Johnson & Johnson to Pay $2.5 Billion Over Hip Replacements


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In January of this year a class-action lawsuit against Johnson & Johnson began. The lawsuit revolved around the company's 2010 recall of hip replacements and whether Johnson & Johnson subsidiary DePuy Orthopaedics knew that the devices could release small bits of metal particles into the bodies of patients.

Johnson & Johnson this week announced that it has agreed to a settlement with lawyers representing the more than 8,000 patients involved in the lawsuit. Johnson & Johnson and DePuy will compensate patients who received the ASR hip implants and later had to undergo surgery to have them replaced.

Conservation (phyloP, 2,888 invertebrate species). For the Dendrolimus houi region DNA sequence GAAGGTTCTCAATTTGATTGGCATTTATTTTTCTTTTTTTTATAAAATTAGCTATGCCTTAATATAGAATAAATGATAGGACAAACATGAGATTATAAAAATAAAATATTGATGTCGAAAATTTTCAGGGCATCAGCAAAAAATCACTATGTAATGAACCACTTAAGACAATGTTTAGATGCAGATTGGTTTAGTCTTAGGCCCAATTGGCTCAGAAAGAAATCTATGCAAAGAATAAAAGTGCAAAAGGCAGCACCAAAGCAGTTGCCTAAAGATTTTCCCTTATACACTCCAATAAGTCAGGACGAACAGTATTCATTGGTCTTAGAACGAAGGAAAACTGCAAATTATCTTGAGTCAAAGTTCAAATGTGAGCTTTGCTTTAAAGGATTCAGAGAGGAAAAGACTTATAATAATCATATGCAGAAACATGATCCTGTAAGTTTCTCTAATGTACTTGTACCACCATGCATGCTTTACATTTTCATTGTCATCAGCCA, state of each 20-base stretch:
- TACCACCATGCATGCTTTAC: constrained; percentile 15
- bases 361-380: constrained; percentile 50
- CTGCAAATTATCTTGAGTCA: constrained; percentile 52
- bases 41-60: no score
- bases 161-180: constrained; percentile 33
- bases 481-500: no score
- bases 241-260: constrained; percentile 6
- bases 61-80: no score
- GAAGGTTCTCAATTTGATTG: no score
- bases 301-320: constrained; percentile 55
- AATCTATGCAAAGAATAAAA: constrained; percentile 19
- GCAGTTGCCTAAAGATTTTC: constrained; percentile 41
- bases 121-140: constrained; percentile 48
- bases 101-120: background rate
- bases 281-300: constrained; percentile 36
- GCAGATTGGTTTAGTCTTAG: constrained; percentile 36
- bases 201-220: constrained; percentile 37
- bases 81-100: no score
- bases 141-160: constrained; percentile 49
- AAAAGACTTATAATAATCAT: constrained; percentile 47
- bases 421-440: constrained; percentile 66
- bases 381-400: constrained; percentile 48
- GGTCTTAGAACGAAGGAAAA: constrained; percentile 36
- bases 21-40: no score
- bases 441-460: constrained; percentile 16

The total payout from Johnson & Johnson could top $2.5 billion if all patients eligible for the settlement claim their stake. This is in addition to a program Johnson & Johnson had set up after the recall to reimburse patients who later had to undergo surgery to correct their implants.

We are committed to the well-being of ASR patients, as demonstrated by the voluntary recall and the program providing support for recall-related care,” said Andrew Ekdahl, worldwide president of Joint Reconstruction at DePuy. “The U.S. settlement program provides compensation for eligible patients without the delay and uncertainty of protracted litigation. DePuy remains committed to our purpose of advancing innovative treatment options to serve those who need joint replacement surgery.”

This settlement comes just weeks after Johnson & Johnson was fined billions over the misbranding of the drug Risperdal. The company's subsidiary Janssen Pharmaceuticals plead guilty to marketing the drug for the relief of agitation caused by elderly dementia, which the drug is not approved for by the FDA.